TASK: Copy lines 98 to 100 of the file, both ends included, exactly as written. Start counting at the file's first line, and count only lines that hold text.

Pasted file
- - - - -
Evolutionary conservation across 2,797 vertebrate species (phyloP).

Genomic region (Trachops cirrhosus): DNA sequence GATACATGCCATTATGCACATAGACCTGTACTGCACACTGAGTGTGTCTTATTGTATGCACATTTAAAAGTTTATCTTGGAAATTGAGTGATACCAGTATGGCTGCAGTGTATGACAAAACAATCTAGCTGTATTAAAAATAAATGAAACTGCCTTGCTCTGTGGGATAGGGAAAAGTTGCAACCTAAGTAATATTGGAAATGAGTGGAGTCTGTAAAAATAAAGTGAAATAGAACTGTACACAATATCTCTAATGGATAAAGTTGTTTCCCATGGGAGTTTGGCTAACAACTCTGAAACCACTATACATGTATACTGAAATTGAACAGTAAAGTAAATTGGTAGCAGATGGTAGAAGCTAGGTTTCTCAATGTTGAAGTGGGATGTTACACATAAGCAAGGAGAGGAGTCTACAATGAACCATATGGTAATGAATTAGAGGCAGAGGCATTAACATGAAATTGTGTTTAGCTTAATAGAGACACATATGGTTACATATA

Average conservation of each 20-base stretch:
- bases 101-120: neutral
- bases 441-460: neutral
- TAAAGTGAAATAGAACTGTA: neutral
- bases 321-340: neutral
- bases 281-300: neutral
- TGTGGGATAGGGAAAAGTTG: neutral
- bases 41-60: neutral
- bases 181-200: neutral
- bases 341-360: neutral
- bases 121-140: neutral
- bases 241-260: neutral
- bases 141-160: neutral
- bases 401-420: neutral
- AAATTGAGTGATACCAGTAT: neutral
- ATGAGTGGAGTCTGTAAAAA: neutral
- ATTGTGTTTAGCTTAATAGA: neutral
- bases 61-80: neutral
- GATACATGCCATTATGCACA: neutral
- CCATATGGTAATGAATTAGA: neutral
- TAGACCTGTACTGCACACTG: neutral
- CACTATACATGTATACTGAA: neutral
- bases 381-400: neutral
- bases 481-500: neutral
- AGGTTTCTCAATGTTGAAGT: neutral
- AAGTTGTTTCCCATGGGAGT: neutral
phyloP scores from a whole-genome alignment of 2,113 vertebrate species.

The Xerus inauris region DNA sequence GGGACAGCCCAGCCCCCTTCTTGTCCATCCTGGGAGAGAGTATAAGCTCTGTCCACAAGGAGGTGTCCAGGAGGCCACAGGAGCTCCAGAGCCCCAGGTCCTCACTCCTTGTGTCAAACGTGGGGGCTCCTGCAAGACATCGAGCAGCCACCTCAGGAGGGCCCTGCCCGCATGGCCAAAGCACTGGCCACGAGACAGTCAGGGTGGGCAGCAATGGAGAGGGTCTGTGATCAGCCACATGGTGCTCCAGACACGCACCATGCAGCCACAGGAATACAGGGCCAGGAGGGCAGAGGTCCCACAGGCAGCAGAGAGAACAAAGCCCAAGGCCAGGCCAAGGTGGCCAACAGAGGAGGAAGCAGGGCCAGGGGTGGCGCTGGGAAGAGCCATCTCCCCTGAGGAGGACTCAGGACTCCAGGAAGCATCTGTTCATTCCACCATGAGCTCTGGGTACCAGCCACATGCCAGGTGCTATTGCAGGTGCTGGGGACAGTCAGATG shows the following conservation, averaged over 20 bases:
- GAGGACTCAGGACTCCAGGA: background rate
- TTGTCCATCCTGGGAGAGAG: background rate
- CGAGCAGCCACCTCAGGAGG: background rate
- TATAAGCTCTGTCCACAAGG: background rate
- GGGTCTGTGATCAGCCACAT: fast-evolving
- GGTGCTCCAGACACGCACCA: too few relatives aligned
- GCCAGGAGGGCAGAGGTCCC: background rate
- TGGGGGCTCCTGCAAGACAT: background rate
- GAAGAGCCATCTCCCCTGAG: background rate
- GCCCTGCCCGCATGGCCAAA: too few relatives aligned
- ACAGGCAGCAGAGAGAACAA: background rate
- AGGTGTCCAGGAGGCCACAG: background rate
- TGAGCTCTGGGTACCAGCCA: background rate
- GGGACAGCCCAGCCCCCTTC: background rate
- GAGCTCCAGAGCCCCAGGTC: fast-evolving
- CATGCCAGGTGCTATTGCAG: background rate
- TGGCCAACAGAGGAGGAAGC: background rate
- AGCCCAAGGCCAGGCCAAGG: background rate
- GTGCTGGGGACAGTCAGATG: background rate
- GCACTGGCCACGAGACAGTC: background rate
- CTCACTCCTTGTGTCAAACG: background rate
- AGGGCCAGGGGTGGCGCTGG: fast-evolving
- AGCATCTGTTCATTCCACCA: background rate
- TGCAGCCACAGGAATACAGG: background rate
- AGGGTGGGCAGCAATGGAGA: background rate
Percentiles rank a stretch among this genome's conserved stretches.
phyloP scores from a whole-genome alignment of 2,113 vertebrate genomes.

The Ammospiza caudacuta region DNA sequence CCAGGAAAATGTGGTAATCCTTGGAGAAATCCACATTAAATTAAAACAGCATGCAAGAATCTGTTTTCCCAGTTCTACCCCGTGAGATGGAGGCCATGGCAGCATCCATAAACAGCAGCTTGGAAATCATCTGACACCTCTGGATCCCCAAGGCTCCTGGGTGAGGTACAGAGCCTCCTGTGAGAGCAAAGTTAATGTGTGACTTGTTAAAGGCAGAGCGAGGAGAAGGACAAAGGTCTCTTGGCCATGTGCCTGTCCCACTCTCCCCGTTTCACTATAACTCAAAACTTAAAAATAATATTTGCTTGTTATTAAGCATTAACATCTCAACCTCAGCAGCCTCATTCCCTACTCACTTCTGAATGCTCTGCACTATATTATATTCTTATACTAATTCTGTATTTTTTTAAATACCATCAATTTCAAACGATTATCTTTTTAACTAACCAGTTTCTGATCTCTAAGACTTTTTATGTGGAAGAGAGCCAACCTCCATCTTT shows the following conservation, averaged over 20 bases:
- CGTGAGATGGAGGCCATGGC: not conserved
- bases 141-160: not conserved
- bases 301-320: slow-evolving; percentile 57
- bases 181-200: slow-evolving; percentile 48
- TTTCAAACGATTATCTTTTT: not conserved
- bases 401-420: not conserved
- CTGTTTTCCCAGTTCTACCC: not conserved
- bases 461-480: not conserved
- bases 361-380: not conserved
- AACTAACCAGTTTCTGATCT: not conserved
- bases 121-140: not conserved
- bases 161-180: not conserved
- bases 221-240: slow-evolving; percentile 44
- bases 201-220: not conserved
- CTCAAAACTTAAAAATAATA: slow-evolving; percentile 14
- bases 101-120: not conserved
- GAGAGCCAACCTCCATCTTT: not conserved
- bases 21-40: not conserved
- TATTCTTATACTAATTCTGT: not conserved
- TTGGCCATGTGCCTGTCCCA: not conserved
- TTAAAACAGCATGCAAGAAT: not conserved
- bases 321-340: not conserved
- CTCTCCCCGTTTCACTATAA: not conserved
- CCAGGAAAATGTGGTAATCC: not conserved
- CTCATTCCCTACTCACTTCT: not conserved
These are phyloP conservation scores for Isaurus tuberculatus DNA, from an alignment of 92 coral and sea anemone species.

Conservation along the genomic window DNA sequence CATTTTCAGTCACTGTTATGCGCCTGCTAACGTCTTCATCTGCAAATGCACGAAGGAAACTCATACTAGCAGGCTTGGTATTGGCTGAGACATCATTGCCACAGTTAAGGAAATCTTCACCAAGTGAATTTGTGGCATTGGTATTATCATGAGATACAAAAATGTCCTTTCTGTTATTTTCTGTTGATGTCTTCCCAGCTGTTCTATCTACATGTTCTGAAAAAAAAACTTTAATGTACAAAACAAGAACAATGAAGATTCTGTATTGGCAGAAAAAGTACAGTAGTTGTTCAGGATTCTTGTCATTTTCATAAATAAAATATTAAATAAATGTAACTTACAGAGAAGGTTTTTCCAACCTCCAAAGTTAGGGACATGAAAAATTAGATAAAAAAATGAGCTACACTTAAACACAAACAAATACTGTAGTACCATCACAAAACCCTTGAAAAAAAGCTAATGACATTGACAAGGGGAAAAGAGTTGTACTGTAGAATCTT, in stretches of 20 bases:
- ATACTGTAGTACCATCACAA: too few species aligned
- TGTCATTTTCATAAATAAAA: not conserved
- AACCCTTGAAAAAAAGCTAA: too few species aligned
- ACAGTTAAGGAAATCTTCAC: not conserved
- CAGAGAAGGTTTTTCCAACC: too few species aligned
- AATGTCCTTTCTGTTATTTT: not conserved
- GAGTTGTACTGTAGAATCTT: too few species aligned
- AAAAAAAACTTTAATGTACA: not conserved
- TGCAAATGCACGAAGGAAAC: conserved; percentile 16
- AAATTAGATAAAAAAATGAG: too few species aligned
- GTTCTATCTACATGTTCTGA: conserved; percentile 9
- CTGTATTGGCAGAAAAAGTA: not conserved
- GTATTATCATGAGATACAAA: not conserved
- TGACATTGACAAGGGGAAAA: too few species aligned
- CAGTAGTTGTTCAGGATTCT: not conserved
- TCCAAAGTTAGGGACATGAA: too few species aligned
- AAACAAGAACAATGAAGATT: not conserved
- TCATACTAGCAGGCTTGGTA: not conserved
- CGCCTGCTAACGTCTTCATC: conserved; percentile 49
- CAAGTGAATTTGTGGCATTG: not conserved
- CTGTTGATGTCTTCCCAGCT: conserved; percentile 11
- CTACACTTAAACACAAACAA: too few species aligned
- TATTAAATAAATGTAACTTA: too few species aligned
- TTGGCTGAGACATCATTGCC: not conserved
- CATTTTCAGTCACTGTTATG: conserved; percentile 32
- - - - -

- GTATTATCATGAGATACAAA: not conserved
- TGACATTGACAAGGGGAAAA: too few species aligned
- CAGTAGTTGTTCAGGATTCT: not conserved